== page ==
The most commonly used goodness of fit tests are Kolmogorov-Smirnov, Anderson-Darling, and Chi-Squared. From the viewpoint of a user, the logic of applying these tests is the same, however, they are different in how they are performed (implemented). The Kolmogorov-Smirnov test can be considered the most widely used goodness of fit test.
The ultimate goal of your analysis is to obtain the information which will help you make informed decisions under uncertainty. The information you need can be derived using the best fitting distribution, which is the model of the real-world random process you are dealing with.
Some of the typical applications of probability distributions include:
The calculations can be done using the corresponding functions of the distribution you have selected, including the Cumulative Distribution Function (CDF), Inverse CDF, Hazard Function etc.
Calculating probabilities is one of the most popular applications: in a typical data analysis, you would define a good (desired) outcome, and calculate the probability of that outcome. If the probability is high enough, then the decision that will result in the desired outcome is worth making. On the other hand, if the probability is too low, then you should make the opposite decision.
For example, if you are analyzing the distribution of the customer service time, the outcomes might look like:
The corresponding decisions are:
The probabilities can be easily calculated using the Cumulative Distribution Function (CDF) of the selected distribution, for instance, CDF(5) represents the probability of the good outcome. If this value is less than a certain fixed level (e.g. < 95%), you might consider hiring additional staff to reduce the service time and improve the customer experience. The probability of 90% would mean that 10% of your customers have to wait longer and might be unhappy with the customer service your company offers.
Sometimes you might want to define more than two outcomes:
The probabilities can be calculated in a similar way, and might look like:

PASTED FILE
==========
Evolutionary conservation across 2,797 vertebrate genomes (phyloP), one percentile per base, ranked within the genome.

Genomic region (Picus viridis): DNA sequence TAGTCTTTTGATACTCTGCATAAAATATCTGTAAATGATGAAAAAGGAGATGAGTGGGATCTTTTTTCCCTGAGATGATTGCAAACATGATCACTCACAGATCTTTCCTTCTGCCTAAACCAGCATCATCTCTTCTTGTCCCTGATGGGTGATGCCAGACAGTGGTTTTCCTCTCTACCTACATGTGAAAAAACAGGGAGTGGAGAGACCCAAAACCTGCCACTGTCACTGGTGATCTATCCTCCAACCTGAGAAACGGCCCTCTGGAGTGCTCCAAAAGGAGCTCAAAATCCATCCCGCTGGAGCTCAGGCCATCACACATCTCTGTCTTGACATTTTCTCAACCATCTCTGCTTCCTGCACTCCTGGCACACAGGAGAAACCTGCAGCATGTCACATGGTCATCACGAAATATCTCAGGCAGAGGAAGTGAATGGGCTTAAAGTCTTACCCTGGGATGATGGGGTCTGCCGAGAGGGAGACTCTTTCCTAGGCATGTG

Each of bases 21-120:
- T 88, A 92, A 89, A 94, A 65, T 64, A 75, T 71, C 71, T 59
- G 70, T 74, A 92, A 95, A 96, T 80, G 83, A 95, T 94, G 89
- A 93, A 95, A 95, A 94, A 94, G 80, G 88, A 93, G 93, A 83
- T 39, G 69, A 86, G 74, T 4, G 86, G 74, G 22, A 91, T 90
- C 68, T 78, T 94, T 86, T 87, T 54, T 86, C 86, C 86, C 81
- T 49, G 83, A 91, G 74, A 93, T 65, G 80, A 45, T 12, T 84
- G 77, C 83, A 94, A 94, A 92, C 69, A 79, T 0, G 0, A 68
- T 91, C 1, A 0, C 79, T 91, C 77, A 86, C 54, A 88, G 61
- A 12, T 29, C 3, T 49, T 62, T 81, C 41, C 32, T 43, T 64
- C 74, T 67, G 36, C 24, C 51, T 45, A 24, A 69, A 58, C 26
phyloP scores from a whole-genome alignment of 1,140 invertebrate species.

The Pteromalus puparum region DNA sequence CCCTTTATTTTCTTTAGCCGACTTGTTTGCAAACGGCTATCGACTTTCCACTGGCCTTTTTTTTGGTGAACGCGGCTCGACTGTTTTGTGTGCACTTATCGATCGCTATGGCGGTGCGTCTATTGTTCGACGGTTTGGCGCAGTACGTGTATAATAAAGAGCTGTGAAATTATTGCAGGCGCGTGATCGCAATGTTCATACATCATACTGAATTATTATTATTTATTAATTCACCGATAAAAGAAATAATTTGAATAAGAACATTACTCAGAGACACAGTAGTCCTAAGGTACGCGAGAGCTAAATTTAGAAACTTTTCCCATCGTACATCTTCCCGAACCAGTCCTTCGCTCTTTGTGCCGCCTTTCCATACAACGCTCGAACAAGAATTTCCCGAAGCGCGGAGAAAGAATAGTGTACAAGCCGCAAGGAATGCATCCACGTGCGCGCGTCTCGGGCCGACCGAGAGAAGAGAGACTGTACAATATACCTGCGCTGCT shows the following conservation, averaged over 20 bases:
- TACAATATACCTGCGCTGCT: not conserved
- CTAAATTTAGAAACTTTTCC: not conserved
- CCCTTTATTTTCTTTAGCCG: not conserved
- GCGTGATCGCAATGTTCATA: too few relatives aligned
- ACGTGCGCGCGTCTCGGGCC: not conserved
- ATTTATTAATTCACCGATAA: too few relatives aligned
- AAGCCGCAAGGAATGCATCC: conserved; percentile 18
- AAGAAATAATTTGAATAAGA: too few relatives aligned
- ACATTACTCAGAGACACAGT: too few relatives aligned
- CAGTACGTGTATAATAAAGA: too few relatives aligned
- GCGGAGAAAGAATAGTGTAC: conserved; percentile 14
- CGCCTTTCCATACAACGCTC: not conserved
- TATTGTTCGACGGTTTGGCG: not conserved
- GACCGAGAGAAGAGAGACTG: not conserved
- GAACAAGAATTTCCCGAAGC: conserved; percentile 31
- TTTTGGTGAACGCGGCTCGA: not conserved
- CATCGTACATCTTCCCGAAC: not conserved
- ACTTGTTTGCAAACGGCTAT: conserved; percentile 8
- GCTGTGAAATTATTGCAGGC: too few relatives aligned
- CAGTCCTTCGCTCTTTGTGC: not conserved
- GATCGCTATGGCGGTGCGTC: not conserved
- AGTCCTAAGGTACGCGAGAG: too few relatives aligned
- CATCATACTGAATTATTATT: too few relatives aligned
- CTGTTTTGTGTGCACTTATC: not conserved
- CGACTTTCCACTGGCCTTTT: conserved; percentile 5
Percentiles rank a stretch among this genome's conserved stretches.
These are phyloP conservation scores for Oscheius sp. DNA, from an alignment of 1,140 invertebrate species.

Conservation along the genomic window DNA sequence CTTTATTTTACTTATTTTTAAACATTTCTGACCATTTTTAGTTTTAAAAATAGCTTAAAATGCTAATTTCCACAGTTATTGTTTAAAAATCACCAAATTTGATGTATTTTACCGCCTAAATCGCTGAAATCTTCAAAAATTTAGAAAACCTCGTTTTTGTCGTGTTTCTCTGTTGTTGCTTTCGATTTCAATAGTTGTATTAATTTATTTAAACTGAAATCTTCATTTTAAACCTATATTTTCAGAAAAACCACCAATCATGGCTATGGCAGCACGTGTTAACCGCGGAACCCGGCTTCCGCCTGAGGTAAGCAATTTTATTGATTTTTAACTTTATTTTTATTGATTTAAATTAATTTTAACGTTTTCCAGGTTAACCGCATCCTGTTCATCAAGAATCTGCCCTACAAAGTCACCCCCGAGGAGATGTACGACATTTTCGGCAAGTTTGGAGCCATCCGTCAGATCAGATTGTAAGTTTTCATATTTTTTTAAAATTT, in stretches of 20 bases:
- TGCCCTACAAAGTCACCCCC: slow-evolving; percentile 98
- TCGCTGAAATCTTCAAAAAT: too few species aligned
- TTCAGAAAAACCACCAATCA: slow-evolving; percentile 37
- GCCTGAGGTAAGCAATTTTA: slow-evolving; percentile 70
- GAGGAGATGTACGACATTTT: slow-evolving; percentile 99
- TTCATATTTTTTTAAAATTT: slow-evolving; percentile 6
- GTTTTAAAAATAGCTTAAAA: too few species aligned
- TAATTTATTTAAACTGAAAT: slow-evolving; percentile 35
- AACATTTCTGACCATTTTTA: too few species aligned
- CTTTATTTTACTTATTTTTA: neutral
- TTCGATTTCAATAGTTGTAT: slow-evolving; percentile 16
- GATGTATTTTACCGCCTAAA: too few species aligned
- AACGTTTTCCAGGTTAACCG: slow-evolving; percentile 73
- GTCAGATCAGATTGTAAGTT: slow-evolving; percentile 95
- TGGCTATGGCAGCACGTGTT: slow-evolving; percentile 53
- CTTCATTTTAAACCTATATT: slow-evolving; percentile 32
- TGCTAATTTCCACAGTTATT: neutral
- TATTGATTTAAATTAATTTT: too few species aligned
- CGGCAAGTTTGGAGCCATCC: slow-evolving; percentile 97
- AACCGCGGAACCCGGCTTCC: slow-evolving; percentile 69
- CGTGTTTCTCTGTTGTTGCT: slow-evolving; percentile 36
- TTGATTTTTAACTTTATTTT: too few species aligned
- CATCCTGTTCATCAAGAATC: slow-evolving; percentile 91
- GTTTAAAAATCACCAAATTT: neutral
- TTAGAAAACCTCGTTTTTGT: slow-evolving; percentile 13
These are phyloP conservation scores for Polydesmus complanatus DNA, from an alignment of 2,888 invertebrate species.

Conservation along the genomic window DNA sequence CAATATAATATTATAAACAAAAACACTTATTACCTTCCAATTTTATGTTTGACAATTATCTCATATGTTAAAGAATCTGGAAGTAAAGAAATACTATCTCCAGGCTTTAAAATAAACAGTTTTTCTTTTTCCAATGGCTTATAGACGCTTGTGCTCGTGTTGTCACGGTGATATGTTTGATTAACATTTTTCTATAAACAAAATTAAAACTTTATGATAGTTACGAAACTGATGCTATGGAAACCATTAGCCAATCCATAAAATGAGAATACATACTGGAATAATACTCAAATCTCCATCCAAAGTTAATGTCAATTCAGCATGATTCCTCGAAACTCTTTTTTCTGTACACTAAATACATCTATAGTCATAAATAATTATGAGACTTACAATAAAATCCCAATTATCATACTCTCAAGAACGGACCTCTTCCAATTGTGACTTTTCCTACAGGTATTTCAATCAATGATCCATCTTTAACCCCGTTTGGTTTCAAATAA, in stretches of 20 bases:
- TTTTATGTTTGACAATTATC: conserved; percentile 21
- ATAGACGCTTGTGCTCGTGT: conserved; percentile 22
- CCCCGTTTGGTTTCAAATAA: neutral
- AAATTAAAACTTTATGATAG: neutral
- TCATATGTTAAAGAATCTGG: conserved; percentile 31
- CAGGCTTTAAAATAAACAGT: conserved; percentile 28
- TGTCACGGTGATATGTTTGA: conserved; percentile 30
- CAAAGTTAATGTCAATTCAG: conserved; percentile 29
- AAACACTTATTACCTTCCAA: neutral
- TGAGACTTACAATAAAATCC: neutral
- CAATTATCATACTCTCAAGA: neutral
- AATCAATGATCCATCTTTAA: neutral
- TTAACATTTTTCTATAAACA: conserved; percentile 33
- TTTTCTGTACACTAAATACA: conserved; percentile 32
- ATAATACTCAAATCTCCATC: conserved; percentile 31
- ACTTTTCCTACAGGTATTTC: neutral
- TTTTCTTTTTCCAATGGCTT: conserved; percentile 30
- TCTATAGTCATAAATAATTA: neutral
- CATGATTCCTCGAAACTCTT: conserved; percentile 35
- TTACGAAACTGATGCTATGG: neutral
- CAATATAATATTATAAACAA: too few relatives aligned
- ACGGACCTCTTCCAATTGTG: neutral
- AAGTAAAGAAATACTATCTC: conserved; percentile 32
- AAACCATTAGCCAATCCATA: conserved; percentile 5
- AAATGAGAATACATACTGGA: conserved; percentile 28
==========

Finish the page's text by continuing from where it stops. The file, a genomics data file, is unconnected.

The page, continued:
In this case, your decision might be not to hire additional staff, because only 3% of your customers are served in more than 6 minutes.
Making estimates is an inverse problem requiring you to specify a fixed probability value. For example, you would like to estimate how long it takes to serve 95% of the customers. To make the estimate, you can use the Inverse Cumulative Distribution Function (ICDF) of the distribution you have selected: ICDF(0.95)=5.5 minutes. The interpretation is that even though only 90% of the customers are served in under 5 minutes (see the example above), another 5% wait for 0.5 minutes (30 seconds) more, which is quite acceptable.
Calculating statistics can be useful to take a quick look at your data (note that it is not correct to base your decisions on the statistics alone). The most useful statistics include:
For example, you might find out that a customer is most likely to be served in 2 minutes, but there are many customers which require more time, so the average service time is 3 minutes.
Even though probability distributions can be applied in any industry dealing with random data, there are additional applications arising in specific industries (actuarial science, finance, reliability engineering, hydrology etc.), enabling business analysts, engineers and scientists to make informed decisions under uncertainty.